Anyone who exchanges time for money needs to get the most out of every working hour. Few things sap your time (and energy) like dealing with conflict or misunderstandings. The best way to reduce confusion in your working relationships is to get clear about the scope of the project from the beginning. You need to approach initial discussions with your client as a forensic investigation and scrutinise what they really want, not just what they say they want. It may be tempting to skip this phase because it’s only a little job or the client is in a hurry or you just want to get stuck into the work or [insert favourite excuse]. But when you sit down with your prospective client and talk through their expectations and culture, it allows you to formulate a blueprint for the job that will make your performance more efficient. You can focus on what is important to the client and what they need to move ahead in their business. A blueprint provides the following advantages. It:
- provides clear guidelines;
- enables you to choose whether the job is the right fit for your skills and personality;
- gives you a written record to refer to if things go wrong or the scope of the job/ personnel changes mid-stream.
During your discussions, cover issues such as:
- What does the client expect? Resist the urge to over promise. You don’t want the organisation thinking you are going to produce miracles (overly high expectations) or create substantial change in a short amount of time as opposed to having strategies in place over the long term.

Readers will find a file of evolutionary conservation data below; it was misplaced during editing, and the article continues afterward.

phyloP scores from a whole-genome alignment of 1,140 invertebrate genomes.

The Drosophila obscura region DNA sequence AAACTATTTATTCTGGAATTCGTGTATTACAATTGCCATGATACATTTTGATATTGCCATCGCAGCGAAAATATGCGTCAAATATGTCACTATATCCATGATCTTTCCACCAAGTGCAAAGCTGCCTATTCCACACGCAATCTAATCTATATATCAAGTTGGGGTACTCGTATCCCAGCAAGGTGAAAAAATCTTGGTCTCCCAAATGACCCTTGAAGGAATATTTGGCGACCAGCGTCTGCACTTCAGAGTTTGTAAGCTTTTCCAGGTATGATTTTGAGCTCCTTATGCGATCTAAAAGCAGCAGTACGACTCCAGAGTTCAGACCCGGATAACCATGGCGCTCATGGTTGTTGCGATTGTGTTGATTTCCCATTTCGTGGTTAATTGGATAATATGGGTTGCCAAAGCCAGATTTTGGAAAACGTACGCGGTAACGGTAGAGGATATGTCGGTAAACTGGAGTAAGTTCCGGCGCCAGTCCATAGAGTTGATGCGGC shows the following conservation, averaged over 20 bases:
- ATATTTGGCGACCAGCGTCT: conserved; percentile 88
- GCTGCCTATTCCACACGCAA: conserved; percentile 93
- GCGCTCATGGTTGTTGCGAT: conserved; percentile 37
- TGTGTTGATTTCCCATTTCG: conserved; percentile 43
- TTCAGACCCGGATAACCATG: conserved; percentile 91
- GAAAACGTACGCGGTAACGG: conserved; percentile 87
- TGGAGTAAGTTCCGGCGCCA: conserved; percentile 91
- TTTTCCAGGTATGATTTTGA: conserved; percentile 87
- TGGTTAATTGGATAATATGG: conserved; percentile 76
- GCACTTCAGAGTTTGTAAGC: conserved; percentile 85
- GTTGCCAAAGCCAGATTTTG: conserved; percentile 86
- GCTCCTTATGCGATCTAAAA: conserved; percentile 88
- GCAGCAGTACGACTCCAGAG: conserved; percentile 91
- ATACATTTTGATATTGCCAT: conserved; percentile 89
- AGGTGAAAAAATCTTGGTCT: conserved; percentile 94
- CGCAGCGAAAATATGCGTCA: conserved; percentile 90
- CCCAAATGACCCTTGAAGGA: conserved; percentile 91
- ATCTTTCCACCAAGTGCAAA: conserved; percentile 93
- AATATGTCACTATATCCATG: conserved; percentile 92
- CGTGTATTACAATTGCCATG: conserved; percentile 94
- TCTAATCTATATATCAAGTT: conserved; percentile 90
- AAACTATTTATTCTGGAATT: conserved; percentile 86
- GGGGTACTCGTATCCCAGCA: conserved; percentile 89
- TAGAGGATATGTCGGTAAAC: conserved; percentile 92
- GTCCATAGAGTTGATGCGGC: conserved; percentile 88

- Who is making the decisions and how does this affect your ability to deliver on outcomes? Understand what the organisation’s (decision makers) responsibility is.For example, you can make recommendations following a review of the organisations procedures and financials on how the organisation can improve efficiency or increase profit, etc., but ultimately, it is up to the client to make the decision to follow through with the recommendations.
- What are the deliverables? Are the tasks/outcomes broken down into segments /intervals /stages /deliverables /tasks? Are they measurable? Are they dependent on other people within the organisation taking action?
- How does your work fit into the bigger picture? Understanding what the overall objective is, as opposed to taking on the engagement to perform a set of specified tasks. The more you understand the overall objectives of the organisation, the better you can tailor your services to those objectives.
Once you have had these discussions, it is vital to put the agreed points into a written agreement. Ideally these items will provide the basis of your consultants agreement that both parties will authorise. The beauty of putting your blueprint into written form is that it helps you to efficiently deliver outcomes to the client, and this means you can build and protect your reputation as a standout performer in your chosen field.